Infections From Duodenoscopes Higher Than Previously Estimated

The number of potentially deadly infections linked to contaminated duodenoscopes in California and other states is greater than federal investigators had previously estimated, according to a report released Wednesday by the Senate Health, Education, Labor and Pensions Committee, the Seattle Times/Los Angeles Times reports (Aleccia, Seattle Times/Los Angeles Times, 1/12).


More than 150 patients could have been exposed to Carbapenem-Resistant Enterobacteriaceae after undergoing a procedure with a duodenoscope — also called an endoscopic retrograde cholangiopancreatography — at UCLA’s Ronald Reagan Medical Center between October 2014 and January 2015. Seven patients were confirmed to have CRE infections, and two of those patients died.
Meanwhile, Cedars-Sinai Medical Center in Los Angeles in March 2015 reported that four patients had been infected with CRE and up to 67 more might have been exposed after being treated with the same type of scope (California Healthline, 5/8/15).

Details of Investigation

Senate HELP Committee Ranking Member Patty Murray (D-Wash.) launched the panel’s investigation seven months ago. For the investigation, Murray called on three manufacturers of duodenoscopes connected to superbug infections to share internal documents about the issue:

  • Fujifilm Medical Systems;
  • Olympus; and
  • Pentax Medical.

The investigation found that there were at least 25 incidents of antibiotic-resistant infections linked to specialized duodenoscopes from 2012 to spring of 2015, which sickened at least 250 individuals worldwide. Most of the cases occurred at U.S. hospitals, according to the report (Seattle Times/Los Angeles Times, 1/12).
Those numbers contrast with what FDA found. The agency in May 2015 said it had received 142 adverse event reports between 2010 and Feb. 17, 2015, on patient harm from duodenoscopes (California Healthline, 5/8/15).
Further, the Senate report noted that its tally likely underestimates the number of infection incidents tied to the scopes because most hospitals do not monitor patients for the infections.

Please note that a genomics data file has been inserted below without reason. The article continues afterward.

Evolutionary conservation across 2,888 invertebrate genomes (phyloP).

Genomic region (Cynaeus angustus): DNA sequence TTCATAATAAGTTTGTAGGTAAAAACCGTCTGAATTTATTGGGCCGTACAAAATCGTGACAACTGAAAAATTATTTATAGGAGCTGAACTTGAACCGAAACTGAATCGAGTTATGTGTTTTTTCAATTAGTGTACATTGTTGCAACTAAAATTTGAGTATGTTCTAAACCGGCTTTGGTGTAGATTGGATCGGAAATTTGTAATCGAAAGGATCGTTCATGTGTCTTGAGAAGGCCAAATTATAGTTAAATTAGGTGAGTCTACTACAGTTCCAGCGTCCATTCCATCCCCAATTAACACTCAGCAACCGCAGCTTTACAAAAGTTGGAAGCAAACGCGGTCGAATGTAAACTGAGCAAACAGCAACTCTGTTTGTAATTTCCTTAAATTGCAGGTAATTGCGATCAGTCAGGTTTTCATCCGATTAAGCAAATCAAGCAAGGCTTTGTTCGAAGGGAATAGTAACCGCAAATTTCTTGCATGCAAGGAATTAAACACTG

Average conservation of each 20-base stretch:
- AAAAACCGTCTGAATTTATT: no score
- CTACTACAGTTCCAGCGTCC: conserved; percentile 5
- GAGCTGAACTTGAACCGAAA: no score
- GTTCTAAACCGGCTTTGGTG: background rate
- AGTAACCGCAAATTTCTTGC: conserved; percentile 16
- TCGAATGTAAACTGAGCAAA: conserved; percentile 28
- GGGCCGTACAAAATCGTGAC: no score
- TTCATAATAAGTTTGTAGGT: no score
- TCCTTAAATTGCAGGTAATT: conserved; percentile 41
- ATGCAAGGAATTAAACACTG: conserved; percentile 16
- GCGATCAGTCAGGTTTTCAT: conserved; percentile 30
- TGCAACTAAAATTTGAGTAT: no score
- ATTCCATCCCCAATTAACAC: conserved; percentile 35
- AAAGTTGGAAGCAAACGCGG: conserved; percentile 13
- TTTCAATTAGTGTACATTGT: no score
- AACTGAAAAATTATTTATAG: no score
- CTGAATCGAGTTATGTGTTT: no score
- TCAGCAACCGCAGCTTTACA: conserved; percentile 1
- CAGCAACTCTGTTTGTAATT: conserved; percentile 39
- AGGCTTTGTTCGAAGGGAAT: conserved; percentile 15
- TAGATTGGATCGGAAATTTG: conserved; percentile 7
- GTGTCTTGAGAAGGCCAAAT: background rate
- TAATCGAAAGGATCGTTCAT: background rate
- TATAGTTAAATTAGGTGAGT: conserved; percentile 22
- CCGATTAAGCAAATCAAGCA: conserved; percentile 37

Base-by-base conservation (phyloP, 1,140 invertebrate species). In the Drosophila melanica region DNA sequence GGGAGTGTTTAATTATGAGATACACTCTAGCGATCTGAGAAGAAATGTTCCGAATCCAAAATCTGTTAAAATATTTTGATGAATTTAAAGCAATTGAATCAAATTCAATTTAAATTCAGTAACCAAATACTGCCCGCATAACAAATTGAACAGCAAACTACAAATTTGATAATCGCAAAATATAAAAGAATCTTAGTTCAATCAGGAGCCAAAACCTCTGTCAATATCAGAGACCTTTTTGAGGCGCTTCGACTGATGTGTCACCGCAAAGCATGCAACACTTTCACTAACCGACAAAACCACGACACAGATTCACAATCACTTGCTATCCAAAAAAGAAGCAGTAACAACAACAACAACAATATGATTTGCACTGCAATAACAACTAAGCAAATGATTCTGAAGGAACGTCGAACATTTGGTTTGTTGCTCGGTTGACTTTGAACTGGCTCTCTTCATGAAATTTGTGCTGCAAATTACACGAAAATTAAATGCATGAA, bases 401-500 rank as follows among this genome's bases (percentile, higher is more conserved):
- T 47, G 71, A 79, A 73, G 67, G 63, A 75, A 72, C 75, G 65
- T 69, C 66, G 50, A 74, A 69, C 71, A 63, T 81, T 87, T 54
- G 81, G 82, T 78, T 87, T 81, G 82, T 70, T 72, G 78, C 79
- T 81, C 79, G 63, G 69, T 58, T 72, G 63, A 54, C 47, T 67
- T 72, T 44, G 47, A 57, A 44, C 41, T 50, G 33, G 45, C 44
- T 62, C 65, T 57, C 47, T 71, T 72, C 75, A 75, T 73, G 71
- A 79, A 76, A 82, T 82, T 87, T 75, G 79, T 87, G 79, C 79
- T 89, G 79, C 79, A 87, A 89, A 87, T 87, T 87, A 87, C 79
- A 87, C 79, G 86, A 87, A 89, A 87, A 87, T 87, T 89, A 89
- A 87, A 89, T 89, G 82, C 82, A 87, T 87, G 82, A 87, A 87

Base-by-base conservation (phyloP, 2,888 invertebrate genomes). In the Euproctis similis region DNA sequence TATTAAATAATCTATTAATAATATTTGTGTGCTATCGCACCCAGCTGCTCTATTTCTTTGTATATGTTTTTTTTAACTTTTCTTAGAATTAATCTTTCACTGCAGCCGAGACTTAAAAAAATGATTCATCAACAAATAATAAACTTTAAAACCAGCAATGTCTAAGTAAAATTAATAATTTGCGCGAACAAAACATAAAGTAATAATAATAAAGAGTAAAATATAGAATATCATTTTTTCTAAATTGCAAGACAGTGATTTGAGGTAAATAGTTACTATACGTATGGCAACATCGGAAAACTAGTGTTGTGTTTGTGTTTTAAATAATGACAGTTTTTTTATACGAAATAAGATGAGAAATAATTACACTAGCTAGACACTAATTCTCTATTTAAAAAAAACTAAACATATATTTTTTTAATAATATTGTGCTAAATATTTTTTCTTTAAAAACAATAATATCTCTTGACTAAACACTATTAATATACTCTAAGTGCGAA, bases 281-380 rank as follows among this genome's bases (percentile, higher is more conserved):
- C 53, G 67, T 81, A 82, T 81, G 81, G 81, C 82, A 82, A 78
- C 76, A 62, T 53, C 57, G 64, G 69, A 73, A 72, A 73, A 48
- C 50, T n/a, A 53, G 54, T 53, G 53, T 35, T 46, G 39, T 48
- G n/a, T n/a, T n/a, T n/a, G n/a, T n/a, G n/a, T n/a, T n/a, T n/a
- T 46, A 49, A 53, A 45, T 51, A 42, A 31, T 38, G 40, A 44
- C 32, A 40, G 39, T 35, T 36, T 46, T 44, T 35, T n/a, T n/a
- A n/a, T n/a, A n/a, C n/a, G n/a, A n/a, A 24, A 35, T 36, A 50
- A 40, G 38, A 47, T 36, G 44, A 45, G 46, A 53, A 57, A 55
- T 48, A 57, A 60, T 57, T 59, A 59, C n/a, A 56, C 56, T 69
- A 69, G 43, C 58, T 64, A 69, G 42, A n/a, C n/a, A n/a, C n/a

In addition, the report noted that hospitals did not notify federal officials of the infections promptly enough. The report emphasized that previously recognized reporting lapses that allowed infections to continue to spread for months or years after federal regulators, hospitals and the device manufacturers were made aware of the incidents.
The report also confirmed that Olympus, which controls 85% of the U.S. specialty endoscope market, was aware as early as 2012 that its duodenoscopes could harbor dangerous bacteria if not adequately cleaned. The company did not alert U.S. hospitals of the issue for three years.

Report Recommendations

The report recommended that:

  • Congress adopt unique device identifiers to improve tracking of device performance through health insurance claims;
  • FDA clarify rules about modifying devices or denying changes;
  • FDA quickly evaluate scope designs and implement a recall to fix or modify the tools;
  • Funding for a National Medical Device Evaluation System be allocated to boost FDA monitoring of device safety; and
  • Health care providers be notified faster of instances when patient safety appears to be endangered.

In addition, Murray is working to tie adverse event reporting to Medicare participation in an effort to prompt hospitals to report issues more quickly (Seattle Times/Los Angeles Times, 1/12).